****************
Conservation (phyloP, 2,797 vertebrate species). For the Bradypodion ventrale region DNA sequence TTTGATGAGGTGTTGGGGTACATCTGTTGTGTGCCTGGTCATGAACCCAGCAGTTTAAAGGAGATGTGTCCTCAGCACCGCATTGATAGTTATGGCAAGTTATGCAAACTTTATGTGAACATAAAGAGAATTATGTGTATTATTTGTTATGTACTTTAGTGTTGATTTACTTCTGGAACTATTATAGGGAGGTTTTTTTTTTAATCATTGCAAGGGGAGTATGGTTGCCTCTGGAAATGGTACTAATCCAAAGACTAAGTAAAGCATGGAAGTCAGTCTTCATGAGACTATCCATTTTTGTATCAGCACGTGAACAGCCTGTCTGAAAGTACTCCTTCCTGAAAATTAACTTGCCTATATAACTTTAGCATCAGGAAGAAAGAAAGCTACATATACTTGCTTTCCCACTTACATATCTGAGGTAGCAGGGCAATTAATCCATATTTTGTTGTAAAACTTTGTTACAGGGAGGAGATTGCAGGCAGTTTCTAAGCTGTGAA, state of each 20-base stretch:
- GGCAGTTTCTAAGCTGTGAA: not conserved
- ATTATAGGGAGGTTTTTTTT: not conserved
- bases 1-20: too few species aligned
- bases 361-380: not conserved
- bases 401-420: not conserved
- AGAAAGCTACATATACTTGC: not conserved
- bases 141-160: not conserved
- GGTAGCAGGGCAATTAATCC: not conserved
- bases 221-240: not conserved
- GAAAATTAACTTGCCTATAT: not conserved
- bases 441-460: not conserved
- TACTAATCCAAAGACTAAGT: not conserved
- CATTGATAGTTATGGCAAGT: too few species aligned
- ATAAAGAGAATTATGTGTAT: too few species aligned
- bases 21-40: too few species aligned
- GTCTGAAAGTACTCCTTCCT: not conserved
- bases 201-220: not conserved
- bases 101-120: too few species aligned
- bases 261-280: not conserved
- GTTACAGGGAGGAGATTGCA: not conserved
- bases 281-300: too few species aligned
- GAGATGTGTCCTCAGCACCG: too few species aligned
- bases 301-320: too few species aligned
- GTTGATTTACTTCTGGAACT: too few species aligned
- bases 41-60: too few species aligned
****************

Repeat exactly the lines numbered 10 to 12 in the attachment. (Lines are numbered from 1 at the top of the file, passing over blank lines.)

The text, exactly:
- bases 221-240: not conserved
- GAAAATTAACTTGCCTATAT: not conserved
- bases 441-460: not conserved